Transport for People with Disability

Access to public transport is critical for people with disability to participate fully in community life and the economy. The National Disability Strategy (NDS) seeks to guide public policy across governments to ensure that people with disability have the same opportunities as other Australians.

Supporting the NDS, the Disability Discrimination Act 1992 (the DDA) prohibits both direct and indirect discrimination on the grounds of disability, both to the person with a disability as well as family members, carers and friends.

The DDA also allows disability standards to be formulated in a range of areas, including public transport. These standards spell out in detail, rights and obligations under the DDA, providing greater certainty about the DDA requirements. For more information on the DDA refer to the Attorney-General's Department.

Disability Standards for Accessible Public Transport 2002, as amended

The Disability Standards for Accessible Public Transport 2002 (Transport Standards) as amended, are formulated by the Attorney-General under subsection 31 (1) of the DDA. The Minister for Infrastructure, Transport and Regional Development has responsibility for providing policy advice on the Transport Standards.

Part 34 of the Transport Standards requires the Minister, in consultation with the Attorney-General, to review their efficiency and effectiveness within 5 years after they take effect; and carry out a subsequent review every 5 years after the initial review.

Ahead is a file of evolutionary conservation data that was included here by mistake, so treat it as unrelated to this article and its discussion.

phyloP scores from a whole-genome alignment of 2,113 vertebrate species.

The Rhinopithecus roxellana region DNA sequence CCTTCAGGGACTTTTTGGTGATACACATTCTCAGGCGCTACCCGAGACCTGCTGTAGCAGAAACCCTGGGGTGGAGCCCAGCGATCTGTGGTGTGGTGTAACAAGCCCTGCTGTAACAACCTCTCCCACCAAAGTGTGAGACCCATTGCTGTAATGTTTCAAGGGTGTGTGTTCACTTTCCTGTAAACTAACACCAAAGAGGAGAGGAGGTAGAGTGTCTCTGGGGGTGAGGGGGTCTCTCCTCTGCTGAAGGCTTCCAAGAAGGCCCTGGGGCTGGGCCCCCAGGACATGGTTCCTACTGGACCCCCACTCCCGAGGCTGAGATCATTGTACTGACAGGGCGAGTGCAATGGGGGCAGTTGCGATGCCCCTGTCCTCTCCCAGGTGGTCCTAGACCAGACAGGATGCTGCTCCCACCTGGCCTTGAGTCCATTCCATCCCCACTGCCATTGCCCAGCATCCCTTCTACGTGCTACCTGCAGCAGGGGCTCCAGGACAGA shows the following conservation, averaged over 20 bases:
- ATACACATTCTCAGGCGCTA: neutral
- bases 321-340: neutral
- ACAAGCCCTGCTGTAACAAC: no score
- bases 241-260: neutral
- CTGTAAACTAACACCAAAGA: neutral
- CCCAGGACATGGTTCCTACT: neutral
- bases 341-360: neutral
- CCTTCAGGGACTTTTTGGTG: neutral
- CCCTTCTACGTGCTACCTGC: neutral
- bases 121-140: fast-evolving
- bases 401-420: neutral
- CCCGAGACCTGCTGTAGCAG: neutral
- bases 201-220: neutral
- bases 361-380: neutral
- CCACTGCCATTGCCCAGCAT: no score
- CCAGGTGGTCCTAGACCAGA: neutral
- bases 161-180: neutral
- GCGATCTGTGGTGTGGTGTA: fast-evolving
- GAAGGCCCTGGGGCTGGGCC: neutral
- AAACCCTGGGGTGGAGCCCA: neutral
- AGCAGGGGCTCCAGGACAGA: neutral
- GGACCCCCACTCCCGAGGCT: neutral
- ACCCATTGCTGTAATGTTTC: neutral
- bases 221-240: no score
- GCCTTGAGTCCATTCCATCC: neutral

The Review must consider whether discrimination has been removed as far as possible, according to the requirements for compliance set out in Schedule 1; and any necessary amendments to these Standards.

Since the release of the Transport Standards there have been two reviews—the 2007 Review and the 2012 Review. Following the second review report and Australian Government response the Department of Infrastructure, Transport, Cities and Regional Development is working towards implementation of the review recommendations in collaboration with state and territory governments, public transport representative bodies and the disability sector. The major focus has been on the reform of the Transport Standards and development of The Whole Journey Guide.

Current developments

The Third Review of the Disability Standards for Accessible Public Transport 2002 (Transport Standards)

The third review of the Transport Standards is being undertaken by the Department of Infrastructure, Transport, Cities and Regional Development in consultation with the Attorney-General's Department. Once complete the Department will provide a final written report for consideration by the Minister for Infrastructure, Transport and Regional Development, in consultation with the Attorney-General. The Department anticipates that the report will be provided to Government in early 2020.

Reform of the Disability Standards for Accessible Public Transport 2002

At the Transport and Infrastructure Council meeting on 2 August 2019, Ministers endorsed a forward work program for reforms to the Transport Standards. This will see Queensland and the Commonwealth working together to progress reforms through the National Accessible Transport Taskforce and National Accessible Transport Steering Committee. In early 2020, the Commonwealth will deliver improved guidance on how to use existing equivalent access provisions in the Transport Standards. Initial legislative amendments are expected to be ready in late 2021, with the reforms expected to be finalised by 2023.